Which Digital Camera, and Features work best for the Artist.

Following up on our previous talk about which digital camera features to look for, here's the lowdown.  There are 2 features that I believe you really need in getting that professional shot of your work.  Because I paint in oils, the varnish is very shiny and the surface of the painting sometimes has a texture to it that captures a great deal of glare.  Below is what I've found to help eliminate this as a problem:

Learn and Master Painting
  • Most camera's come with a “hot shoe” for a flash attachment.  They also come with a threaded hole in the bottom for a tripod attachment. I mention it here so that you make sure the one you're looking at has them.
  • Lens adaptability.  Newer models are coming less and less frequently with the ability to add a lens filter.  I suppose this is another way to get you to purchase the more expensive Digital SLR camera that usually always has this capability.

Let me show you exactly what I'm referring to.  See the photo below?

Which digital camera features are needed.

camera front image

It shows the camera body with a threaded ring around the zoom lens.  This is for an adapter.

lens adaptor for digital camera
lens adaptor attached to camera

As you can see, I've screwed the adapter onto the camera face.  What's the adapter for? 

It allows me to add a special filter lens to the camera.  If you paint in oils (and even acrylics) the varnish you put over your completed painting is very shiny. 

Not being able to use a “polarizing” filter will make it very difficult to take pictures of your paintings without a lot of glare in the finished shot. And with digital camera’s and their automatic focusing capabilities, you can’t use just any polarizing filter, but rather a Circular Polarizing Lens filters.  (CPL for short)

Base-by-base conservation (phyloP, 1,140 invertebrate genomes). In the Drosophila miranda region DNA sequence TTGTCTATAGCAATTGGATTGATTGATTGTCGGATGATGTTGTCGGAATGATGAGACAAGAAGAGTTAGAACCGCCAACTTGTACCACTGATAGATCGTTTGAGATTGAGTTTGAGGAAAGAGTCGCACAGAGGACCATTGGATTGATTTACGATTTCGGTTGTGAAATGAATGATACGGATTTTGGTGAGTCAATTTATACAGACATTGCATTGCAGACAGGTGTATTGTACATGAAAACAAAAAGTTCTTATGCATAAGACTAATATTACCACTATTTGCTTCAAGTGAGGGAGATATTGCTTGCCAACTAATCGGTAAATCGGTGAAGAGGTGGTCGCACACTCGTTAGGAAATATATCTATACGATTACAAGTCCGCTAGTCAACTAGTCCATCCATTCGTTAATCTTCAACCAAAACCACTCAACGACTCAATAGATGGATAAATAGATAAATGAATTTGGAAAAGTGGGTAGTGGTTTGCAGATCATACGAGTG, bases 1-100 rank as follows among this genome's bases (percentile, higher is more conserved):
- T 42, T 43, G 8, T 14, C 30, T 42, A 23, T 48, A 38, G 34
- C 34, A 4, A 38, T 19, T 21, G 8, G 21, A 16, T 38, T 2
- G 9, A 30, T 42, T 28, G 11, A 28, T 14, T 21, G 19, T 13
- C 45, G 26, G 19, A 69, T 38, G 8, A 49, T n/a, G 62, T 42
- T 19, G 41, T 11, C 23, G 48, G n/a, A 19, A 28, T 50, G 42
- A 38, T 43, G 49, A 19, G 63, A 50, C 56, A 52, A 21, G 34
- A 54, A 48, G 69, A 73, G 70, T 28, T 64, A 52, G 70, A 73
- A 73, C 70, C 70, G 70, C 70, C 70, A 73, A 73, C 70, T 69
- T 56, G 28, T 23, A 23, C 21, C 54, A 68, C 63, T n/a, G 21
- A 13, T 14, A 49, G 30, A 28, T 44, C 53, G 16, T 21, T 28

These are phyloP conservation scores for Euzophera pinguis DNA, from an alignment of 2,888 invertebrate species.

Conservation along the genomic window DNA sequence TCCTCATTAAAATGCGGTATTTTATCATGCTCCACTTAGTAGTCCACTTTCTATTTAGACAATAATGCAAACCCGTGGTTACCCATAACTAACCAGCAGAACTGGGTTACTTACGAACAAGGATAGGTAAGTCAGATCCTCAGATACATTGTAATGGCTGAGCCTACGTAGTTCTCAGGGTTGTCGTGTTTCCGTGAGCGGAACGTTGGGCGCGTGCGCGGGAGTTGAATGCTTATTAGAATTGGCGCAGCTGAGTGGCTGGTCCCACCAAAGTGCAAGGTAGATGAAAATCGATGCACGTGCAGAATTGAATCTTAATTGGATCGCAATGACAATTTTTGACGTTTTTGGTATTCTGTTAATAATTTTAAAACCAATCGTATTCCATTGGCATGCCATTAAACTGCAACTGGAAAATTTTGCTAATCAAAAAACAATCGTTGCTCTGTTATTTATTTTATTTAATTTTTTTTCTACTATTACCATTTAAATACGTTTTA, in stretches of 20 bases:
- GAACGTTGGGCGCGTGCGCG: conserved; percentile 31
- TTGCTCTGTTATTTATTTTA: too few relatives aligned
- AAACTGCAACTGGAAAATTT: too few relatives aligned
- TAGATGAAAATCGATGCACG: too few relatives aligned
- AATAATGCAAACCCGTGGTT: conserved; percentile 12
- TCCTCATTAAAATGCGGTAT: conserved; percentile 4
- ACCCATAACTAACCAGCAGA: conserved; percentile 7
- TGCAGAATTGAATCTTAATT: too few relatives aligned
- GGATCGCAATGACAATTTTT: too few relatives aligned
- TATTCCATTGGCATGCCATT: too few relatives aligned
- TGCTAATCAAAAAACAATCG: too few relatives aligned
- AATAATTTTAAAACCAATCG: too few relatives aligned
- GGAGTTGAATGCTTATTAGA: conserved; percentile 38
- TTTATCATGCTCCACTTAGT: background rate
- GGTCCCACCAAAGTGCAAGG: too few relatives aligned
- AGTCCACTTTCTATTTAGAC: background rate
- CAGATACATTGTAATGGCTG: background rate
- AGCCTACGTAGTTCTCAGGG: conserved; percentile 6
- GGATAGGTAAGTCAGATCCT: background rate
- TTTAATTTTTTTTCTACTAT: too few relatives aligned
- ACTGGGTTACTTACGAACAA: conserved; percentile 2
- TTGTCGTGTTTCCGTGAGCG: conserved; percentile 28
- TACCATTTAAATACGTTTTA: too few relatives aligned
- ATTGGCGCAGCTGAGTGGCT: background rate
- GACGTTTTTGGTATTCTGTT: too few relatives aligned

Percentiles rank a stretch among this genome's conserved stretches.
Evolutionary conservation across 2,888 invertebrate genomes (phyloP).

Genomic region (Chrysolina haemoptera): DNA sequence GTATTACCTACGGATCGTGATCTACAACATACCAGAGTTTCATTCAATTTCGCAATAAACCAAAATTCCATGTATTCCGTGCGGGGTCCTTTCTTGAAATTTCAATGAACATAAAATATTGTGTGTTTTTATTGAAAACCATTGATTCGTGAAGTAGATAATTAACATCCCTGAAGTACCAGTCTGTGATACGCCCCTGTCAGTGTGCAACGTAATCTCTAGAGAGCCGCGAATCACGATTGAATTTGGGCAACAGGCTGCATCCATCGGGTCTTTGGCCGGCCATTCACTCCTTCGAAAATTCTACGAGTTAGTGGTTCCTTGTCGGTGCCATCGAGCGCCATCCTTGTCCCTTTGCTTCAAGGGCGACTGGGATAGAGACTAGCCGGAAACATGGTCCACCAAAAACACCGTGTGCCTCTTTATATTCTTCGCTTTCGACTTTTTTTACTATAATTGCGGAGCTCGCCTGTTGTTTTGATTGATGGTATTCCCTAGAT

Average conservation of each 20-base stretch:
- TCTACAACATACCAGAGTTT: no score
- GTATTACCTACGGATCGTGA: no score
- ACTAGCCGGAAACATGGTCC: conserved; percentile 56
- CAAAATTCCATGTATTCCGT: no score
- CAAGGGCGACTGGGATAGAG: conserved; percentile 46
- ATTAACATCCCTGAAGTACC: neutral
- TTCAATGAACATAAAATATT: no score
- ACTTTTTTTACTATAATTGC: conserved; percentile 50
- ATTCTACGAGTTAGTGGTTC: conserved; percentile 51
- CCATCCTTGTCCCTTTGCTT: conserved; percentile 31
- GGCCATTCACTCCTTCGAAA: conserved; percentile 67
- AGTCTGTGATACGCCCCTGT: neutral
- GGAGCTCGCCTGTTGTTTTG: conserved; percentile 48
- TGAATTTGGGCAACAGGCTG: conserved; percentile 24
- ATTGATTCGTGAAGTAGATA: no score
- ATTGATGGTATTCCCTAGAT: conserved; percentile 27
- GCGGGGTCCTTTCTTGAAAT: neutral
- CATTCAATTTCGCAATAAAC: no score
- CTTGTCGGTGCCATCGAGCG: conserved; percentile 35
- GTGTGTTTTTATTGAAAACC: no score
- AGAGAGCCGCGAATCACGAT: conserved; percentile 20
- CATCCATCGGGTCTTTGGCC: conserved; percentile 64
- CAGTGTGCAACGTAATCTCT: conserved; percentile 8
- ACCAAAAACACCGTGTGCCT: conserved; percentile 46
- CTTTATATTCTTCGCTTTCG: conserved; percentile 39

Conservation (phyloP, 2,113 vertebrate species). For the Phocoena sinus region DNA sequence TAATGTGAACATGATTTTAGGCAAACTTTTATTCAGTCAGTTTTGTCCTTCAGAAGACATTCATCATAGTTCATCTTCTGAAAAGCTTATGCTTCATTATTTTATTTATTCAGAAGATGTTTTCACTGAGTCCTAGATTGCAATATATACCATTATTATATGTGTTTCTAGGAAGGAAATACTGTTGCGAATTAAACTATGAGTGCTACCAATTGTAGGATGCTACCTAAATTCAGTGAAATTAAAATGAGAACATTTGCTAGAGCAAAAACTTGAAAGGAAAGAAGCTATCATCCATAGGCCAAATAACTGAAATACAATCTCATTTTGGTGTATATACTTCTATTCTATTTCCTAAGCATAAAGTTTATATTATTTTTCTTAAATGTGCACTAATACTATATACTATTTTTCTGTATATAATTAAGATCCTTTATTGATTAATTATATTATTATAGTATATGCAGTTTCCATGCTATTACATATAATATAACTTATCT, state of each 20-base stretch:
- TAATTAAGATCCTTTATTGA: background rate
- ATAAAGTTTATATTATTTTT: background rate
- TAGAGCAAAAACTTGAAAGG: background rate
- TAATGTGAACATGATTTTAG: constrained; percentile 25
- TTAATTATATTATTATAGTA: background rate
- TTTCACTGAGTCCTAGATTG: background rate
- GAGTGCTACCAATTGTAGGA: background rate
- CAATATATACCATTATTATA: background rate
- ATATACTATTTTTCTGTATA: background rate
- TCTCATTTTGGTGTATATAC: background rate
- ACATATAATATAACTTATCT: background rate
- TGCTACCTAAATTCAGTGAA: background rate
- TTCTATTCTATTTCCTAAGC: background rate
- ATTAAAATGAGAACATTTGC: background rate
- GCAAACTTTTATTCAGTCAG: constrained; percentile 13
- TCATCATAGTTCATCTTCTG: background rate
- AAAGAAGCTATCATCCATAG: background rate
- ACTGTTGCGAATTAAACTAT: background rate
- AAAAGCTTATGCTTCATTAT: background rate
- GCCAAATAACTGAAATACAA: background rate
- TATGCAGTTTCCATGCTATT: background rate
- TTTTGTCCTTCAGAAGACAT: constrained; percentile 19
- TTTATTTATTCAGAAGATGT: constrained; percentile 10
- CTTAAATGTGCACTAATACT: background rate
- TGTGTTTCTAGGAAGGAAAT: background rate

Once the filter is mounted to your camera, a small rotation of the lens eliminates 90% of any glare coming into the camera off of the shiny bumps within your painting. 

See the pictures below on how I mounted my CPL filter to the camera.

polarizing filter for olympus camera

You will need to look very closely at the lens on the camera you’re planning to purchase to see if there are threads near the base. 

This means an adapter can be screwed on, and thus a filter lens can be added. 

Another way to see if the camera can utilize this is to research the internet for an “adapter” and the model camera your looking at.  If a lens adapter is available for the particular model, then you should be ok. 

My Olympus is capable of an adapter, so I lucked out.  I didn’t know this at the time when I purchased, but am glad for the functionality now.  These adapters and filter lenses are also inexpensive.  Mine was less than $30 combined on Ebay!

So now when I shoot my work, it doesn't need a great deal of Photo-Shopping to clean up all the sparkling glare.

Another very important feature in deciding <i>which digital camera</i> to go for are Functions

Most have an assortment of function capabilities, but for you the artist, being able to bracket your shots is very important. 

Bracketing means changing the exposure times (F stop on older camera’s) to make the picture lighter or darker. 

Your automatic settings usually place you in the best exposure range, but just in case, take a shot that is a little darker, and then one that is a little lighter. (A shorter exposure time, then a little longer exposure time) This is what is meant by bracketing.  When you view your pictures later, you then can decide which shows the best details both in fully lit areas, and in shadow areas. 

Too dark, the shadow details disappear.  Too light, the well lit areas details disappear.

So, you now have a great start in deciding which digital camera to purchase. Or at least which features will be needed to get your best pictures.

Until next time....

Back to the top of "which digital camera features" you need as an artist.

Back to Part 1 of choosing a digital camera, and choosing a digital camera for the artist.

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